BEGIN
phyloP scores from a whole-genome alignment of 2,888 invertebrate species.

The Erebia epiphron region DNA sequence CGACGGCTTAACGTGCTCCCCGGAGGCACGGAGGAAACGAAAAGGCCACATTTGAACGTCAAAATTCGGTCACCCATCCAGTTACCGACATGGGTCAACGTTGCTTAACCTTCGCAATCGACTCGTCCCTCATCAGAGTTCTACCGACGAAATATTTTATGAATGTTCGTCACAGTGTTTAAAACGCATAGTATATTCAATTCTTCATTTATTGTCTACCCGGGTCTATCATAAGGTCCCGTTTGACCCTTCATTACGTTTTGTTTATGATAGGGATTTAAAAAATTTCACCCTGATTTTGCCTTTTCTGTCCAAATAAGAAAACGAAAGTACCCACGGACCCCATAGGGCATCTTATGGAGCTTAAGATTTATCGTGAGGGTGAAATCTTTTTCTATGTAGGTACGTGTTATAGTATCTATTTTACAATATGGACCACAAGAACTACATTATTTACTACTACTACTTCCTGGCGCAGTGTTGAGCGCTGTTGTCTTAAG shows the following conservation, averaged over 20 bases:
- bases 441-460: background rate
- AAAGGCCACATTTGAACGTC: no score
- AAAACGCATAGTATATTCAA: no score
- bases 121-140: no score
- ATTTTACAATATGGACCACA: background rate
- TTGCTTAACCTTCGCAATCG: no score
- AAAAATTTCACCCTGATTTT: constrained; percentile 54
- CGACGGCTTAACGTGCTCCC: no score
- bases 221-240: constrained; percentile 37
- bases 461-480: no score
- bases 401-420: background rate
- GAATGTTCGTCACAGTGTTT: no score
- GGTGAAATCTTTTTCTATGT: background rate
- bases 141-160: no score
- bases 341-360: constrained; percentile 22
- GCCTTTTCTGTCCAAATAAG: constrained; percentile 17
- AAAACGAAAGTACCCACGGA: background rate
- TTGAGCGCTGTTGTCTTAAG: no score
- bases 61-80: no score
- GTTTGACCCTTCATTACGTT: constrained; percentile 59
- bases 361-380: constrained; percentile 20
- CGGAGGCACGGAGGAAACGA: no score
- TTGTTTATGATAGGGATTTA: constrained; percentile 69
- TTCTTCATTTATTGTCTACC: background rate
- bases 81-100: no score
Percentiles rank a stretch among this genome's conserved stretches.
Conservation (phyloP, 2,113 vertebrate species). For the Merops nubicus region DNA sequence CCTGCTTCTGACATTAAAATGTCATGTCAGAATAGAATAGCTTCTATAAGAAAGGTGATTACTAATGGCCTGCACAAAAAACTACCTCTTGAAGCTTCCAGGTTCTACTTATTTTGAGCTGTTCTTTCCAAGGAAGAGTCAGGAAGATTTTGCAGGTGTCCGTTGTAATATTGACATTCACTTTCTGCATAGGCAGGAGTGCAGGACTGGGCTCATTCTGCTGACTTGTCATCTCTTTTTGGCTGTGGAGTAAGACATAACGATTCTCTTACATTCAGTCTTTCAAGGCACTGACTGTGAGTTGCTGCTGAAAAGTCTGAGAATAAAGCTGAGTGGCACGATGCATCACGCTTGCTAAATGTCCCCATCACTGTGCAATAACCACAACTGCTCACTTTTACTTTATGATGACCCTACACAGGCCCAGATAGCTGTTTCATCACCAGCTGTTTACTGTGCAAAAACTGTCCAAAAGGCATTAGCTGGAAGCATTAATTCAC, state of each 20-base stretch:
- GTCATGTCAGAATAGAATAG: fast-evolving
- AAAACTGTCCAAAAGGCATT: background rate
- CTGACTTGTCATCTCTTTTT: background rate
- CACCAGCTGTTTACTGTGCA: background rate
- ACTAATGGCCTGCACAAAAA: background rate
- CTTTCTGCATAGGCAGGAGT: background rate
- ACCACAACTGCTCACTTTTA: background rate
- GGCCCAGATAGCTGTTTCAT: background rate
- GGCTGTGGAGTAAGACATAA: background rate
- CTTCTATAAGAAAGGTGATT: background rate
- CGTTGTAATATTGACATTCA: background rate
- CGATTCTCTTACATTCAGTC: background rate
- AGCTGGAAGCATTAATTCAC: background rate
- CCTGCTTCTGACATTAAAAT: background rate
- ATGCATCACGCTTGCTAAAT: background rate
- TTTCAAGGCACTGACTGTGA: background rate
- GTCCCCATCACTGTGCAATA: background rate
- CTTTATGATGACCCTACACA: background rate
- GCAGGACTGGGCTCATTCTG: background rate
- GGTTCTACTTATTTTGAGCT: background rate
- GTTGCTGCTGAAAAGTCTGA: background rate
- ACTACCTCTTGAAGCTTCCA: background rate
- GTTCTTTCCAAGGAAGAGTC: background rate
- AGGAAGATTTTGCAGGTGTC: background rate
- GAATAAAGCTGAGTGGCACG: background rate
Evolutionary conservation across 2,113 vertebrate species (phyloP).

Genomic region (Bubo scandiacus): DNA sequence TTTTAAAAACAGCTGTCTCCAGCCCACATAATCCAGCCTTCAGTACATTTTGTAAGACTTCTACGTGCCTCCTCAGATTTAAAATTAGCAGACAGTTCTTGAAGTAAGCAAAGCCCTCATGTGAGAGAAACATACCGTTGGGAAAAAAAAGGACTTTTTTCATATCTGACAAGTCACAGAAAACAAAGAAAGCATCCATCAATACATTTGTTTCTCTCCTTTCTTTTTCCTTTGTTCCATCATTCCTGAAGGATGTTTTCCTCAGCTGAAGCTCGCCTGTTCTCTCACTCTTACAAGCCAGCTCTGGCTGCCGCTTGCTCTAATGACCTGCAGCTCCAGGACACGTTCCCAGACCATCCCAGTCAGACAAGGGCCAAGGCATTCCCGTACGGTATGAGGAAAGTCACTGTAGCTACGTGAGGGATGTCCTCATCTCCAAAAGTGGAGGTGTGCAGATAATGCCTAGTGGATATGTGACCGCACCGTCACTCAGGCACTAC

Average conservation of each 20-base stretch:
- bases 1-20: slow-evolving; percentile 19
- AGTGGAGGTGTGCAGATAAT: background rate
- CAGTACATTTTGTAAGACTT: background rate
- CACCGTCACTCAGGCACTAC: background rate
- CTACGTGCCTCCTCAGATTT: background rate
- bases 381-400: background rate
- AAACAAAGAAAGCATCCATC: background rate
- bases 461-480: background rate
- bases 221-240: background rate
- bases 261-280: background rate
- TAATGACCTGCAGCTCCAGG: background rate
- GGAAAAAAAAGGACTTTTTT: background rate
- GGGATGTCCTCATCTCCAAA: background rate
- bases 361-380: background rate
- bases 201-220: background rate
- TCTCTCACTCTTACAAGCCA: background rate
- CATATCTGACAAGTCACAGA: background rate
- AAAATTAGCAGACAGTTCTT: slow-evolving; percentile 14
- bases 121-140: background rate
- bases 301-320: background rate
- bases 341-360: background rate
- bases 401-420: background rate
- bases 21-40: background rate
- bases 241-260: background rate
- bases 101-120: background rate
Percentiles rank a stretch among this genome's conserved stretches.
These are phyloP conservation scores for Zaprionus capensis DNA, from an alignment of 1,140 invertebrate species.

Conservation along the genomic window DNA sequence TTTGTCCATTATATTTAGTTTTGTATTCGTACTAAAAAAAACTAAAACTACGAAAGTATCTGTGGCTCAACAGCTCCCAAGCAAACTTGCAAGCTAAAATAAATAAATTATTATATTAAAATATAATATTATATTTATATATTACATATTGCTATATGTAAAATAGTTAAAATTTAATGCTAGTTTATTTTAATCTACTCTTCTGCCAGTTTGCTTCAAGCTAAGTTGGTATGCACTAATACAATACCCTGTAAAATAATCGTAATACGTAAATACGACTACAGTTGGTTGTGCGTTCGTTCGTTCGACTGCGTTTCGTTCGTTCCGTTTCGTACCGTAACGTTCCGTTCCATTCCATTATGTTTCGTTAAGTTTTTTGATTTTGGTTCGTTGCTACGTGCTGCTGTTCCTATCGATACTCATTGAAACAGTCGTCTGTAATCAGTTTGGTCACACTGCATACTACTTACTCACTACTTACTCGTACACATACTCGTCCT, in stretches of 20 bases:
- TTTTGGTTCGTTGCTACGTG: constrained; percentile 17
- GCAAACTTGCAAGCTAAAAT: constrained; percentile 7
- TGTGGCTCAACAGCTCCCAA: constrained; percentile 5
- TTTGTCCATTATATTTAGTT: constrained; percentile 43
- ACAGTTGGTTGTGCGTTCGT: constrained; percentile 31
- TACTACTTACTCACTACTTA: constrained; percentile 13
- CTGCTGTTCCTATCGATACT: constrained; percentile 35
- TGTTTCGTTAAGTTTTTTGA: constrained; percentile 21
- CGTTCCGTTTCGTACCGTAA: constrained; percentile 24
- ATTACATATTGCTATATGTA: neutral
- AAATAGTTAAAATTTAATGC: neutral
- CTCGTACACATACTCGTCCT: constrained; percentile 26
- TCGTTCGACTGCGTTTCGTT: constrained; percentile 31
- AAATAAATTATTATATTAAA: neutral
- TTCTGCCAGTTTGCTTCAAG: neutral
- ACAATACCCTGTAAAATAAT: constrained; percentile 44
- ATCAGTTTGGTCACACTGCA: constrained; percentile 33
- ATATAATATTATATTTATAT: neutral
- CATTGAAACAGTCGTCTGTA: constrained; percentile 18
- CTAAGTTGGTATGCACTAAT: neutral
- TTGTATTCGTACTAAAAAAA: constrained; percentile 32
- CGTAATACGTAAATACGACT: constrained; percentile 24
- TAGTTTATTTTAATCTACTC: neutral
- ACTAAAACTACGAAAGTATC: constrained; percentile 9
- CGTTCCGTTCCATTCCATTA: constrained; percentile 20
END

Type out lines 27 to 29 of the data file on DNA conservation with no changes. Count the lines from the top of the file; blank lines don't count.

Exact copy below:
- bases 81-100: no score
Percentiles rank a stretch among this genome's conserved stretches.
Conservation (phyloP, 2,113 vertebrate species). For the Merops nubicus region DNA sequence CCTGCTTCTGACATTAAAATGTCATGTCAGAATAGAATAGCTTCTATAAGAAAGGTGATTACTAATGGCCTGCACAAAAAACTACCTCTTGAAGCTTCCAGGTTCTACTTATTTTGAGCTGTTCTTTCCAAGGAAGAGTCAGGAAGATTTTGCAGGTGTCCGTTGTAATATTGACATTCACTTTCTGCATAGGCAGGAGTGCAGGACTGGGCTCATTCTGCTGACTTGTCATCTCTTTTTGGCTGTGGAGTAAGACATAACGATTCTCTTACATTCAGTCTTTCAAGGCACTGACTGTGAGTTGCTGCTGAAAAGTCTGAGAATAAAGCTGAGTGGCACGATGCATCACGCTTGCTAAATGTCCCCATCACTGTGCAATAACCACAACTGCTCACTTTTACTTTATGATGACCCTACACAGGCCCAGATAGCTGTTTCATCACCAGCTGTTTACTGTGCAAAAACTGTCCAAAAGGCATTAGCTGGAAGCATTAATTCAC, state of each 20-base stretch: